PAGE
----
(Geoff Sifrin is a journalist based in Johannesburg, South Africa, and former Editor of the SA Jewish Report. Email: geoffs@icon.co.za)

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Shocking visuals – will the real editor please stand up?

Tshwane violence 1

Too shocking to watch? A public bus torched in Tshwane during violent demonstrations against the ANC’s choice of a mayoral candidate in local elections in August. Five people were killed in the protests.

AN ENCOURAGING outcome from SABC boss Hlaudi Motsoeneng’s crude attempt to censor visuals of “bad” news and give South Africans sunshine journalism portraying the ANC in a good light, is the massive outcry against him. Eminent journalists, communications regulator ICASA, the public protector Tuli Madonsela, former SABC board members and even members of the ANC have got involved in combatting his abuse of his powers at the public broadcaster.

Images can be highly provocative, of course, and the media should not be a free-for-all in which any visual, however grotesque, should be aired. Editors face tough decisions when reporting on violence and bloodshed – Motsoeneng, however, is not an editor and should not be making editorial policy.

Responsible media channels are – or should be – careful in how they show visuals which violate the dignity and privacy of people who have gone through terrorist bombings or other traumatic events tearing them apart. Where to draw the line is not a rule set in stone, however – different editors will make different judgments in different circumstances.

Should a bereaved Israeli mother sobbing over the coffin of her murdered teenage daughter be shown to millions of anonymous viewers worldwide? Should a body with its head blown off by a suicide bomber be shown? Most good editors would be careful about how they use such visual material. At the very least, responsible media should give adequate warning to viewers about the disturbing nature of material they publish.

Political agendas may play a role in the editor’s decision and sometimes override considerations of dignity. For example, the shocking images published in May 2008 of Mozambican Ernesto Nhamuave being set alight by a mob in Ramaphosa informal settlement on the East Rand during a xenophobic rampage, served an important role in raising revulsion among citizens and authorities and stopping the attacks – although there have been subsequent similar attacks.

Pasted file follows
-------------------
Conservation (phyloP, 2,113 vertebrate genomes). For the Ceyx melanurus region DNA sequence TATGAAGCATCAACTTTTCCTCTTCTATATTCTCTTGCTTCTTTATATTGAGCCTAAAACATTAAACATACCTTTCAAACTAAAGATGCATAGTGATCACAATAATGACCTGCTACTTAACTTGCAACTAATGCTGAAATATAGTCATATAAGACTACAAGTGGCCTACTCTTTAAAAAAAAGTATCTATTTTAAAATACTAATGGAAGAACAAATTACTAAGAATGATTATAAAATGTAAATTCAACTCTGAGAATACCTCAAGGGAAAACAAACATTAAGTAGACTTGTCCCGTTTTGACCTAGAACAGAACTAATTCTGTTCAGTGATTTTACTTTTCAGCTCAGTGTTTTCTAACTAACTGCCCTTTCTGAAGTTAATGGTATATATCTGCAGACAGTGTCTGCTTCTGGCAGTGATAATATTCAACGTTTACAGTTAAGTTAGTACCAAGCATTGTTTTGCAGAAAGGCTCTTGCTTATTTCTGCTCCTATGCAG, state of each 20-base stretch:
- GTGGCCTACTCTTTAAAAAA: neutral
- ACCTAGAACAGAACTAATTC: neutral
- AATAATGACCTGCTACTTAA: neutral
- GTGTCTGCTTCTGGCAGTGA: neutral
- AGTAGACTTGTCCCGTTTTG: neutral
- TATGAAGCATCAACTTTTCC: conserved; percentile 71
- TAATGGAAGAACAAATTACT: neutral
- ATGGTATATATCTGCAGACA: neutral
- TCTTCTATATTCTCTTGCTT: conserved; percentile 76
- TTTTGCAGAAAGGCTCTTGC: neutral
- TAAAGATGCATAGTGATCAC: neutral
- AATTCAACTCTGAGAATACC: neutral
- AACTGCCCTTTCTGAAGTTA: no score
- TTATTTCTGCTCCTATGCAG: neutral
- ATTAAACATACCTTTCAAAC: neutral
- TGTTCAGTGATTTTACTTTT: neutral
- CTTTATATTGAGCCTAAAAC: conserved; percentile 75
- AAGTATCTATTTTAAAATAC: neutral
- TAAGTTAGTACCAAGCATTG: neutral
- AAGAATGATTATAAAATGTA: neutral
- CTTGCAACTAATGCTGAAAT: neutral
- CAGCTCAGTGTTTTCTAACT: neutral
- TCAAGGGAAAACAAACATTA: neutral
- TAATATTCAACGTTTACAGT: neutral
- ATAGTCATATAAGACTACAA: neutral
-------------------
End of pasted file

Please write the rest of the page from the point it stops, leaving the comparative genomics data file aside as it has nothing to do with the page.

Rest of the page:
Likewise, the horrifying image – which immediately went viral on social media – of a Syrian boy’s lifeless body washed up on a Turkish beach as thousands of refugees fled the Syrian civil war in rickety boats, played an important role in making people worldwide understand how desperate was the refugees’ plight.

What the SABC has done, however, has nothing to with editorial sensitivity or respect for human dignity. In banning images of mobs burning government and other buildings and property, and claiming that this is to prevent viewers being influenced to do the same, the aim is to prevent people understanding how catastrophic ANC rule has been for this country, and how angry South Africans are about not receiving what the party promised them year after year. When mobs burn down tens of schools in Vuwani, torch public buses in Tshwane, and engage in similar acts, they are expressing their rage.

Sadly, these kinds of violent actions have almost become a norm in South Africa today, where people feel they will only be listened to if they become violent, burn things or kill people. This poses grave dangers to the country. South Africans are in the main extremely generous and warm-hearted, but a poison has taken root in the society. Strong leadership is needed to turn the ship of violence around – or else we will see more scenes like the burning Mozambican.

Motsoeneng is said to be close to President Jacob Zuma and has an interest in protecting him. But it’s incredible that the people running the public broadcaster from whom 7 million people receive their news, still think they can get away with censorship and sunshine journalism in the era of the internet. What kind of bubble do they live in? Hopefully the saga will end with him being fired together with his board of lackeys. Perhaps this saga might even be the tipping point when South Africans say “Enough!” to Zuma and his cronies and their contempt for the law?

(Geoff Sifrin is a journalist based in Johannesburg, South Africa, and former Editor of the SA Jewish Report. Email: geoffs@icon.co.za)